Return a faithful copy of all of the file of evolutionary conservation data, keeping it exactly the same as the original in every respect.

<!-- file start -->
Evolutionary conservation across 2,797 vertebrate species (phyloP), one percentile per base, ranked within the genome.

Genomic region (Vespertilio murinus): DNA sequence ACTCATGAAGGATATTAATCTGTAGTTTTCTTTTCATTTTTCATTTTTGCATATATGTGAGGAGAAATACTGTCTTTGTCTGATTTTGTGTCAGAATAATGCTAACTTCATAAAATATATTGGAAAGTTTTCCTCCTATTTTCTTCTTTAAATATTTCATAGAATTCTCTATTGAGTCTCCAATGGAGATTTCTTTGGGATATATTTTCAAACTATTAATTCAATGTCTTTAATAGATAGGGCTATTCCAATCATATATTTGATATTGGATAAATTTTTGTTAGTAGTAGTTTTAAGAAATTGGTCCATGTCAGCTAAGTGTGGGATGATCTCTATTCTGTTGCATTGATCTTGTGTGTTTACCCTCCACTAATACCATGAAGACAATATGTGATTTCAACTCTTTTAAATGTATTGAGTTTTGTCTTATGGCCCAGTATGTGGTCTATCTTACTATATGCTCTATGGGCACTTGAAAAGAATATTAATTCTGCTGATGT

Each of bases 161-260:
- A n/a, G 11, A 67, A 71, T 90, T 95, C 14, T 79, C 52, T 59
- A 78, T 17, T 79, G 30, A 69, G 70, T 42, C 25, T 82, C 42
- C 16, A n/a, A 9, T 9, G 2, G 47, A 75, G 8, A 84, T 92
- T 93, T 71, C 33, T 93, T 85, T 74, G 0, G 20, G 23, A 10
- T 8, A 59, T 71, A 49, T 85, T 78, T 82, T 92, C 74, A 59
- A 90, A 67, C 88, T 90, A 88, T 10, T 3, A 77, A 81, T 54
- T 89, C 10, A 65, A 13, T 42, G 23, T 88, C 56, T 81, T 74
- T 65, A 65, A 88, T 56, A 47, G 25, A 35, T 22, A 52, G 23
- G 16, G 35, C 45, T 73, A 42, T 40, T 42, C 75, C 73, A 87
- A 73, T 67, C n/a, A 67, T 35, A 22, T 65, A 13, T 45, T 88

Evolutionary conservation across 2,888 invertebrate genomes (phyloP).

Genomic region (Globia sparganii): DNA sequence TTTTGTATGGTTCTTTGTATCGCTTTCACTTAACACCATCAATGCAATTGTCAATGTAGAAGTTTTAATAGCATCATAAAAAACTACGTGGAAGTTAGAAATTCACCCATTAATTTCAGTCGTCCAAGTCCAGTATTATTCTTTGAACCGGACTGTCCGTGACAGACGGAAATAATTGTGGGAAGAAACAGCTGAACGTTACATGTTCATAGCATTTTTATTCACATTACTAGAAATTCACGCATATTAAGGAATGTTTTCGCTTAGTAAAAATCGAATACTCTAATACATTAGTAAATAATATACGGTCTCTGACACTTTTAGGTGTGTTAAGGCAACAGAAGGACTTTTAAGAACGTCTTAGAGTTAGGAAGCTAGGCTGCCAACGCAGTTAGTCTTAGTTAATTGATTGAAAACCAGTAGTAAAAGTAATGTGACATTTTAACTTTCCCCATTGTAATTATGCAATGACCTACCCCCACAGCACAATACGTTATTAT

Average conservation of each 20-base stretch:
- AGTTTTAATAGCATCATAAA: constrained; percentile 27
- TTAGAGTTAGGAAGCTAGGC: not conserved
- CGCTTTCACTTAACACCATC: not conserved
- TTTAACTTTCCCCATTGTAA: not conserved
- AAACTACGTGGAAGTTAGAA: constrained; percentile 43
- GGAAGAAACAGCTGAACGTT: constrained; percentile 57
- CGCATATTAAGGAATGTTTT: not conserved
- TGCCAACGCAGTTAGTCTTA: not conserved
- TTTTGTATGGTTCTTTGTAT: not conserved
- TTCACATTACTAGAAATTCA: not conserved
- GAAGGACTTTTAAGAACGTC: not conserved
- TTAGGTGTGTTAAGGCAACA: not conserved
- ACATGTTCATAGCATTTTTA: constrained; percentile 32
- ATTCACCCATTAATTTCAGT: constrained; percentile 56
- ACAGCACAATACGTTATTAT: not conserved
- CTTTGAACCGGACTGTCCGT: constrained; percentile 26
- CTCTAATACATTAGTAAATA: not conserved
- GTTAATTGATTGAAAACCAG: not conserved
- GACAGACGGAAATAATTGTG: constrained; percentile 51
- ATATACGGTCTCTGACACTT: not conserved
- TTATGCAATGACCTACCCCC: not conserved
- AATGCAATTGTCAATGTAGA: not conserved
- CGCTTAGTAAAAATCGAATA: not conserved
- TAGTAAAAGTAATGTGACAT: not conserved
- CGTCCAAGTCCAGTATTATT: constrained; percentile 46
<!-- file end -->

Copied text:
Evolutionary conservation across 2,797 vertebrate species (phyloP), one percentile per base, ranked within the genome.

Genomic region (Vespertilio murinus): DNA sequence ACTCATGAAGGATATTAATCTGTAGTTTTCTTTTCATTTTTCATTTTTGCATATATGTGAGGAGAAATACTGTCTTTGTCTGATTTTGTGTCAGAATAATGCTAACTTCATAAAATATATTGGAAAGTTTTCCTCCTATTTTCTTCTTTAAATATTTCATAGAATTCTCTATTGAGTCTCCAATGGAGATTTCTTTGGGATATATTTTCAAACTATTAATTCAATGTCTTTAATAGATAGGGCTATTCCAATCATATATTTGATATTGGATAAATTTTTGTTAGTAGTAGTTTTAAGAAATTGGTCCATGTCAGCTAAGTGTGGGATGATCTCTATTCTGTTGCATTGATCTTGTGTGTTTACCCTCCACTAATACCATGAAGACAATATGTGATTTCAACTCTTTTAAATGTATTGAGTTTTGTCTTATGGCCCAGTATGTGGTCTATCTTACTATATGCTCTATGGGCACTTGAAAAGAATATTAATTCTGCTGATGT

Each of bases 161-260:
- A n/a, G 11, A 67, A 71, T 90, T 95, C 14, T 79, C 52, T 59
- A 78, T 17, T 79, G 30, A 69, G 70, T 42, C 25, T 82, C 42
- C 16, A n/a, A 9, T 9, G 2, G 47, A 75, G 8, A 84, T 92
- T 93, T 71, C 33, T 93, T 85, T 74, G 0, G 20, G 23, A 10
- T 8, A 59, T 71, A 49, T 85, T 78, T 82, T 92, C 74, A 59
- A 90, A 67, C 88, T 90, A 88, T 10, T 3, A 77, A 81, T 54
- T 89, C 10, A 65, A 13, T 42, G 23, T 88, C 56, T 81, T 74
- T 65, A 65, A 88, T 56, A 47, G 25, A 35, T 22, A 52, G 23
- G 16, G 35, C 45, T 73, A 42, T 40, T 42, C 75, C 73, A 87
- A 73, T 67, C n/a, A 67, T 35, A 22, T 65, A 13, T 45, T 88

Evolutionary conservation across 2,888 invertebrate genomes (phyloP).

Genomic region (Globia sparganii): DNA sequence TTTTGTATGGTTCTTTGTATCGCTTTCACTTAACACCATCAATGCAATTGTCAATGTAGAAGTTTTAATAGCATCATAAAAAACTACGTGGAAGTTAGAAATTCACCCATTAATTTCAGTCGTCCAAGTCCAGTATTATTCTTTGAACCGGACTGTCCGTGACAGACGGAAATAATTGTGGGAAGAAACAGCTGAACGTTACATGTTCATAGCATTTTTATTCACATTACTAGAAATTCACGCATATTAAGGAATGTTTTCGCTTAGTAAAAATCGAATACTCTAATACATTAGTAAATAATATACGGTCTCTGACACTTTTAGGTGTGTTAAGGCAACAGAAGGACTTTTAAGAACGTCTTAGAGTTAGGAAGCTAGGCTGCCAACGCAGTTAGTCTTAGTTAATTGATTGAAAACCAGTAGTAAAAGTAATGTGACATTTTAACTTTCCCCATTGTAATTATGCAATGACCTACCCCCACAGCACAATACGTTATTAT

Average conservation of each 20-base stretch:
- AGTTTTAATAGCATCATAAA: constrained; percentile 27
- TTAGAGTTAGGAAGCTAGGC: not conserved
- CGCTTTCACTTAACACCATC: not conserved
- TTTAACTTTCCCCATTGTAA: not conserved
- AAACTACGTGGAAGTTAGAA: constrained; percentile 43
- GGAAGAAACAGCTGAACGTT: constrained; percentile 57
- CGCATATTAAGGAATGTTTT: not conserved
- TGCCAACGCAGTTAGTCTTA: not conserved
- TTTTGTATGGTTCTTTGTAT: not conserved
- TTCACATTACTAGAAATTCA: not conserved
- GAAGGACTTTTAAGAACGTC: not conserved
- TTAGGTGTGTTAAGGCAACA: not conserved
- ACATGTTCATAGCATTTTTA: constrained; percentile 32
- ATTCACCCATTAATTTCAGT: constrained; percentile 56
- ACAGCACAATACGTTATTAT: not conserved
- CTTTGAACCGGACTGTCCGT: constrained; percentile 26
- CTCTAATACATTAGTAAATA: not conserved
- GTTAATTGATTGAAAACCAG: not conserved
- GACAGACGGAAATAATTGTG: constrained; percentile 51
- ATATACGGTCTCTGACACTT: not conserved
- TTATGCAATGACCTACCCCC: not conserved
- AATGCAATTGTCAATGTAGA: not conserved
- CGCTTAGTAAAAATCGAATA: not conserved
- TAGTAAAAGTAATGTGACAT: not conserved
- CGTCCAAGTCCAGTATTATT: constrained; percentile 46